New Ballot Access Law in California Keeps 4 Alternative Parties on the Ballot

From Ballot Access News:

On September 30, California Governor Jerry Brown signed AB 2351, which makes it easier for a group to qualify as a party in California, and also makes it easier for an already-existing party to remain ballot-qualified. The old law required an already-existing party to either poll 2% for any statewide in a general election, or to have 103,004 registrants (1% of the November 2010 turnout). The old law required a new party to obtain either 103,004 registrants, or submit a petition signed by 1,030,040 valid signatures.

The new law requires an old party or a new party alike to have about 60,000 registrants. Also, an old party can remain ballot-qualified if one of its members polls 2% for any statewide race in a midterm year, in the primary. The new registration requirement is exactly .33% of the total state registration. Currently the state has 17,634,876 voters, so currently .33% is 58,195.

California is the only state that eased the definition of “party” during 2014. During 2013, the only state that did so was Maine, which changed from requiring a petition of 5% of the last gubernatorial vote, to having 5,000 registered members. Before that, the last time a state eased ballot access for new parties and independent candidates, relative to the amount of support required, was in 2009, when West Virginia lowered the petitions from 2% of the last vote cast, to 1%.

As a result of the new law, the two states that require support from the greatest number of supporters to get on the ballot are North Carolina (89,366 signatures) and Oklahoma (66,744).

Essentially this guarantees that the Libertarian Party, Green Party, Peace and Freedom Party, and American Independent Party will be on the ballot at least through 2018. Americans Elect did not poll enough votes in the primary and will lose qualified status.

From the Peace and Freedom Party website:

By Kevin Akin

When the voters were fooled into passing Proposition 14 in 2010, they were told it provided for an “open primary” that would give voters “more choice”. Many did not realize that more choices in June meant taking away all but two choices for each office in November. But less choice in November — when it counts — was not the only bad result of “top two”. Because no candidates of the smaller parties would appear on the statewide ballot in November, the new law made it essentially impossible for these parties to remain ballot qualified by getting enough votes in the gubernatorial election every four years.

On Tuesday September 30, Governor Brown signed AB 2351 by Assembly member Richard Gordon of Menlo Park. This bill changes the vote test to the June primary election in gubernatorial election years, with votes for all candidates preferring the party counting toward the required two percent of the vote. As Nathalie Hrizi of the Peace and Freedom Party received 5.4% of the vote (212,999 votes) for Insurance Commissioner in the June 2014 primary, the party will stay on the ballot at least through 2018, the year of the next gubernatorial election.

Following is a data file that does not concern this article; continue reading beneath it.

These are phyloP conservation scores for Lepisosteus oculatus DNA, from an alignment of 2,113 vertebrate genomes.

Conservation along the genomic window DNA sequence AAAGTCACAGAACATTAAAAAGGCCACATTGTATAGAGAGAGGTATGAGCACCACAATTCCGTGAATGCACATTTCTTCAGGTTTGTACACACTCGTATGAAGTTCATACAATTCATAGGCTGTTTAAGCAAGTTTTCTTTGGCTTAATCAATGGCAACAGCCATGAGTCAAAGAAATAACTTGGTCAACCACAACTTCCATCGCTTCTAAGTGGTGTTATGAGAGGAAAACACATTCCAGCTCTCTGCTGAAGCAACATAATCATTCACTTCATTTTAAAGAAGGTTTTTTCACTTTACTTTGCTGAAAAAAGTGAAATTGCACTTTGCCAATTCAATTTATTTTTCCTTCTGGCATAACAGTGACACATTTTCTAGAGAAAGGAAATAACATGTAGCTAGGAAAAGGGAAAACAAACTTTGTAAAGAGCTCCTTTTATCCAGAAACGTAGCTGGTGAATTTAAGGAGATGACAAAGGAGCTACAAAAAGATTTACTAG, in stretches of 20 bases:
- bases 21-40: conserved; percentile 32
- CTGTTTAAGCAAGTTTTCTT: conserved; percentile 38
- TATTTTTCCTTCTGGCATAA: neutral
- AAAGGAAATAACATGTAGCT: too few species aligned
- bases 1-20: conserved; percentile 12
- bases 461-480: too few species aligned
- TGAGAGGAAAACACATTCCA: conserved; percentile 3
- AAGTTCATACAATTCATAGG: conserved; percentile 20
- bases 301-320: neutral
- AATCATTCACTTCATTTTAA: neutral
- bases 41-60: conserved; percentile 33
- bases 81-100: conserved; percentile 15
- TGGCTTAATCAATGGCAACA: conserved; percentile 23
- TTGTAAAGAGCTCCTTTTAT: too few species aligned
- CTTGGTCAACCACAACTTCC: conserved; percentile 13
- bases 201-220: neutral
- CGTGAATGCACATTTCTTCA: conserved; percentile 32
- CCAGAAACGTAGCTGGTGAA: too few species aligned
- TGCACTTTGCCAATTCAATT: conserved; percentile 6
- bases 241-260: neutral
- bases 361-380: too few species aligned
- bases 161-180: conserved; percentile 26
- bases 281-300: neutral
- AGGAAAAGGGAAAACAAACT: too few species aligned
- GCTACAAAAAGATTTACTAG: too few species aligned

Another change in the law included in AB 2351 specified that a party can qualify through having 0.33% of all the voters in the state registered as preferring that party. The former standard was a number of voters equal to 1% of all those voters who cast ballots in the November gubernatorial election. The number of voters in an election for governor is very hard to predict accurately. Using a figure based on actual voter registration is easier for everyone involved, including the Secretary of State, whose endorsement of AB 2351 helped get it through the legislature. Right now, the Peace and Freedom Party is well above the 0.33% level, and with continuing voter registration work should remain qualified no matter what the vote in 2018 may be.

Here is Assembly Member Gordon’s description of AB 2351 (from his official website):

AB 2351 – Party Qualification

Proposition 14, passed by the voters in June of 2010, will eliminate one of the primary avenues used by the smaller political parties such as the Peace & Freedom, Libertarian, and Green to remain qualified and therefore maintain ballot status. In response, AB 2351 would make two specific changes to the party qualification statutes to remedy this situation and continue to provide smaller parties with a reasonable opportunity to retain their qualified party status.

Kevin Akin is Secretary of the California Peace and Freedom Party State Central Committee.

6 thoughts on “New Ballot Access Law in California Keeps 4 Alternative Parties on the Ballot

  1. Jill Pyeatt

    This has recently come to my attention and is a bit of good news in an otherwise bleak year.

    In other news, Congresswoman Judy Chu has Obama coming to town tomorrow to make my local mountains a “National Monument” by Executive Order despite tremendous outrage in the community. I’m SOOO depressed.

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